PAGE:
Colorado Parks and Wildlife’s conservation teams aim to nurture healthy landscapes and coexistence between humans and wildlife for generations to come. Our highest priority projects aim to mitigate damages to high-risk species and the habitats they rely on. By balancing species-specific needs with policy requirements and broad, habitat-based projects, we can effectively manage all of Colorado’s wildlife.
In 2016, the Colorado Department of Transportation (CDOT), in cooperation with Colorado Parks and Wildlife (CPW) and many other partners, completed Colorado’s first-of-its-kind wildlife overpass and underpass system on Highway 9 between Green Mountain Reservoir and Kremmling. This innovative solution resulted in a 90 percent reduction in wildlife-vehicle collisions. During the first four years of monitoring, there were over 83,000 mule deer success movements through or over the seven crossing structures.
Absent from Colorado since the early 1940s, we began an Eastern Plains reintroduction program in 2013, releasing 300 ferrets to six Colorado sites. Currently there are about 600 ferrets split between captive breeding facilities and wild relocation sites.
In the 1990s, CPW began a seven-year effort to reintroduce Lynx back into the San Juan Mountains. The reintroduction resulted in astounding success, and our current monitoring efforts suggest that Colorado is home to 150-250 individual animals.
CPW manages 769,000 acres of state-owned lands that provide habitat for Colorado’s 950 species of wildlife as well as wildlife-related recreation to the public.
CPW manages 200,000 acres of land across 43 state parks. Our resource stewardship team works to conserve the wildlife, natural features and cultural resources in each Colorado state park. Since 2002, over 100 major forest management projects have been implemented to significantly reduce the fire hazard at 20 State Parks. Nearly 5,000 acres have been treated with another 7,000 acres in development.
In 2019 volunteers contributed over 1,900 hours spent on some kind of clean up effort. By 2041 we could have 38,000 volunteer hours dedicated to cleaning up public lands.
The Colorado Natural Areas Program, working with interested landowners and dedicated volunteers, helps to conserve Colorado’s best places well into the future. To date, more than 250 rare, threatened or endangered species and communities are monitored and cooperatively protected at 95 designated sites in Colorado.
Wildlife technicians, biologists, and park staff actively manage our forested properties for the benefit of wildlife and visitors. We have staff collaborating with other state and federal government agencies to assist in accomplishing forest and fire management on our public lands. CPW assists private landowners with forest management through our private lands biologists and Habitat Partnership Program.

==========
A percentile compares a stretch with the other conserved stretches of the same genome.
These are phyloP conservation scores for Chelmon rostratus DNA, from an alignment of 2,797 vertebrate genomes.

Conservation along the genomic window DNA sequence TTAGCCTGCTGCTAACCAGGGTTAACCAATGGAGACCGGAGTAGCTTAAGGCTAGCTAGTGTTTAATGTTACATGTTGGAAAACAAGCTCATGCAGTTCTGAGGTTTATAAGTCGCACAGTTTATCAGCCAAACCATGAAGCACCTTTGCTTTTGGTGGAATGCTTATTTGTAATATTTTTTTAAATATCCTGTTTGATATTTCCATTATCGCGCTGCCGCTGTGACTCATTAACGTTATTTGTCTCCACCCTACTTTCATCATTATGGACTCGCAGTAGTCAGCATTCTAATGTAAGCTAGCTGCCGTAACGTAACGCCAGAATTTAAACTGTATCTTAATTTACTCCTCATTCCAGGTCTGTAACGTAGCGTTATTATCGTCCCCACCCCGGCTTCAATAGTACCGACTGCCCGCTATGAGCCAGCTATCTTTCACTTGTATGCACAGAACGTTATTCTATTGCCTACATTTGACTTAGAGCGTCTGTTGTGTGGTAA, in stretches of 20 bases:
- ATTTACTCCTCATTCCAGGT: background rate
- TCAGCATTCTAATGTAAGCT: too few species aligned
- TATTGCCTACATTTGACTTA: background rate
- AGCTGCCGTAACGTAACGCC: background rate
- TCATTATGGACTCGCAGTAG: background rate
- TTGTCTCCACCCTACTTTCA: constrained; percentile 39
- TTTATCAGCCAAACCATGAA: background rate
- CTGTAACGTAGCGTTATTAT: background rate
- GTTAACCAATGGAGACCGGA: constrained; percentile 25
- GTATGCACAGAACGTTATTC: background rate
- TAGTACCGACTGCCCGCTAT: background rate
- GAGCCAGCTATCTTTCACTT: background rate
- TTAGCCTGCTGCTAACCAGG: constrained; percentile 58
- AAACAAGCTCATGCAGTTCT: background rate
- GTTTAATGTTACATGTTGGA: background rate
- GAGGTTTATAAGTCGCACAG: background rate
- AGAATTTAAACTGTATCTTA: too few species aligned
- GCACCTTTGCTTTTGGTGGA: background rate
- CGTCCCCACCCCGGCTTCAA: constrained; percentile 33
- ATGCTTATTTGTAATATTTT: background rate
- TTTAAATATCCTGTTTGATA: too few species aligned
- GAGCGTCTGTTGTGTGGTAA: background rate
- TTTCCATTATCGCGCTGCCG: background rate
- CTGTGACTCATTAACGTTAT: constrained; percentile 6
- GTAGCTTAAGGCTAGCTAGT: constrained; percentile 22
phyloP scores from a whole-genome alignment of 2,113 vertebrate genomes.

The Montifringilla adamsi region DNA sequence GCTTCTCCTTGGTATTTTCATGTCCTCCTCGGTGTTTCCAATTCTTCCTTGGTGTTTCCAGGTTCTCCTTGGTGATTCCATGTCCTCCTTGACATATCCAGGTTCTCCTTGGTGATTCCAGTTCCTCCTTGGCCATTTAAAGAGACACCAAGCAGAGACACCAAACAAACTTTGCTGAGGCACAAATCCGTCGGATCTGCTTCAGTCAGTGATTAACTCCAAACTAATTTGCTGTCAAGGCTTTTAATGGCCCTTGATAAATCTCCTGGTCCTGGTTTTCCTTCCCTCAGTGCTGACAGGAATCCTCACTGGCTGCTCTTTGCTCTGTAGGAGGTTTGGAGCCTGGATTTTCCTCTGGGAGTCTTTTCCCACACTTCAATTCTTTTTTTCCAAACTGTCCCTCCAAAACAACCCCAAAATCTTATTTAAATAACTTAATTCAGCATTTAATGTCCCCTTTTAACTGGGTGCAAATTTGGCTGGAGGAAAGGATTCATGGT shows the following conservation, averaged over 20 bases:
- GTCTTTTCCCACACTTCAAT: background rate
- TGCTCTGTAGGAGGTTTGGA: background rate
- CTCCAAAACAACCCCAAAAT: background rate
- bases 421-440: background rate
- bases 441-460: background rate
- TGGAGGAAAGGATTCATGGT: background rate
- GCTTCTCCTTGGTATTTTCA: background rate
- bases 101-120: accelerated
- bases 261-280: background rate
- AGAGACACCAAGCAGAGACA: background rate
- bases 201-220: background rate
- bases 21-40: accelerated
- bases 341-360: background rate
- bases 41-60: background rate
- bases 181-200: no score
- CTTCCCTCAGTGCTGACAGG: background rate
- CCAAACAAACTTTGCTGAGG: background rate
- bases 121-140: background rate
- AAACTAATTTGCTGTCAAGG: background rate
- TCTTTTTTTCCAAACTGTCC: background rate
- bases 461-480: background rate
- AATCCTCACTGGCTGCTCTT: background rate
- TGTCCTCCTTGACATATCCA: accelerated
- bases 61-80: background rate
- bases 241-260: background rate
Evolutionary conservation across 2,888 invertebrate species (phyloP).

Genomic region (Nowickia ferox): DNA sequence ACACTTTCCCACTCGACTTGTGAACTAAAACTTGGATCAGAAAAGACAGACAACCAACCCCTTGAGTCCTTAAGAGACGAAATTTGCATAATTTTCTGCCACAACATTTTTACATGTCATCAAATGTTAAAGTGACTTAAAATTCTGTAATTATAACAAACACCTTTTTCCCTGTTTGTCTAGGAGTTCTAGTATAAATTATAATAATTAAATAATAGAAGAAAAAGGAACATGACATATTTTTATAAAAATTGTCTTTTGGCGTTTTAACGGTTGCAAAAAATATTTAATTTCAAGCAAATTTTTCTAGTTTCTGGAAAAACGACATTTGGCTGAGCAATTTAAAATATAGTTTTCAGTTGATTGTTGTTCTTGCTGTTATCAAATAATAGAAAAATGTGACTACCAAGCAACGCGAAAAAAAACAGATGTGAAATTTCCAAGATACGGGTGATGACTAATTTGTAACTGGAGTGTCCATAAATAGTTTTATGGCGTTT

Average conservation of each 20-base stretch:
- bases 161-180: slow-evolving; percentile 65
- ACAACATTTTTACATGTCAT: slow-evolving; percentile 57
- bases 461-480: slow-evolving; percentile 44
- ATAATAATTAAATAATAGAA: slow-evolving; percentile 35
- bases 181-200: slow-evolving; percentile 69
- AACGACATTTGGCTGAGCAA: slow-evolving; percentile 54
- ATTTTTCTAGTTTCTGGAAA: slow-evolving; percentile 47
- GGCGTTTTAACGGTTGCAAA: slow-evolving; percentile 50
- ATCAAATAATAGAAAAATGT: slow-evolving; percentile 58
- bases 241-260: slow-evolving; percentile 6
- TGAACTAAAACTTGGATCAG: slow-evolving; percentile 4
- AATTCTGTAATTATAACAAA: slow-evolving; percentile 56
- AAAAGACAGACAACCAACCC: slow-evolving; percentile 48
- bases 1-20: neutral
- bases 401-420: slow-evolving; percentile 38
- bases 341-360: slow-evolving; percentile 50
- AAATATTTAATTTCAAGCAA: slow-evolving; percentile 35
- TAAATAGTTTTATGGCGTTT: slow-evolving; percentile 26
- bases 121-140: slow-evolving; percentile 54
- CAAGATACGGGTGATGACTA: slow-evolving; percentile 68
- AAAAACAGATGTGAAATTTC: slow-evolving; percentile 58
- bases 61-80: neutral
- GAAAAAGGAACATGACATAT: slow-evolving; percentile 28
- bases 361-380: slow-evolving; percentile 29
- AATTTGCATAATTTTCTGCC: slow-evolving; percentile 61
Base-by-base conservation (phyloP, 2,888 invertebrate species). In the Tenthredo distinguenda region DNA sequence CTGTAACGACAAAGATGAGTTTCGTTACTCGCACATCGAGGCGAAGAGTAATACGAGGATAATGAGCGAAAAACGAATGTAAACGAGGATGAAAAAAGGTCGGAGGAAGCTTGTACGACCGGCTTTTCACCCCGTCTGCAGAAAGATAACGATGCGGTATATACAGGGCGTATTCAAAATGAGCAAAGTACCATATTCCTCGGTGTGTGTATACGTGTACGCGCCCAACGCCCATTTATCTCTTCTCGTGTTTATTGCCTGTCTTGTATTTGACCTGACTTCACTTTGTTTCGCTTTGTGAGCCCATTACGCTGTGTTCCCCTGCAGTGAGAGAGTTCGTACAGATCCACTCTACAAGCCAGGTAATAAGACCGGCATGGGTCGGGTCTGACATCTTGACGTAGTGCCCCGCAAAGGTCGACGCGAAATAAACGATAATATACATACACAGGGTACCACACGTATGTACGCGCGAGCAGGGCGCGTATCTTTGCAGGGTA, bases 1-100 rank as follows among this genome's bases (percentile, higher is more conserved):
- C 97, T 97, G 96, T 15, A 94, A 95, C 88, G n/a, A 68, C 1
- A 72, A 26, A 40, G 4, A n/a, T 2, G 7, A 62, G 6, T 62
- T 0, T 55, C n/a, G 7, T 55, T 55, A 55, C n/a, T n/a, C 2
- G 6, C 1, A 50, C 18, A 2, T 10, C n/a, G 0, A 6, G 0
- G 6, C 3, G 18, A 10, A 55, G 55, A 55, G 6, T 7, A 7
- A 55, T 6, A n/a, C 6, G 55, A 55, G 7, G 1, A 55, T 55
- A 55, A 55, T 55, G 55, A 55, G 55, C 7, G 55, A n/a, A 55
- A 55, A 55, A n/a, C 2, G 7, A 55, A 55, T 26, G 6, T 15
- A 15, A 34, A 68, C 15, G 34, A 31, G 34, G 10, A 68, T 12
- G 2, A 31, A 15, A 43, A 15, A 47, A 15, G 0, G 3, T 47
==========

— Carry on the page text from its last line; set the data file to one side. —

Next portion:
Aquatic Nuisance species can devastate wildlife habitat by outcompeting native species for food and shelter, and disrupting wildlife related recreation. CPW has built up an extensive network of approximately 72 boat inspection and decontamination stations that conduct over 450,000 inspections annually. There have been over 150 infested mussel boats intercepted coming into Colorado from out of state.
Getting involved today can help conserve Colorado for future generations.
Help us raise awareness about our work to conserve Colorado wildlife by sharing your favorite stories, tweeting, and reminding your friends and family to enjoy our natural spaces responsibly.
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Making financial donations to our agency and partners helps us to complete more work in the field toward conserving the species you love.
Spend your extra $2 buying a lottery ticket. In 2020, $14.2 million from the Colorado Lottery and $48.2 million from GOCO went to funding wildlife and the outdoors.
The threatened and endangered species tax checkoff directly supports our conservation work. You can donate all or a portion of your tax refund.
CPW offers countless volunteer opportunities, many of them conservation-oriented!
If you have time or skills to offer, we're always looking for camp hosts, critter counters, help at events, photographers, clerical support, clean up crews and much, much more. Volunteer efforts make many of our conservation goals attainable! If you wish to know more about giving your time to Colorado Parks and Wildlife, visit our Volunteer page.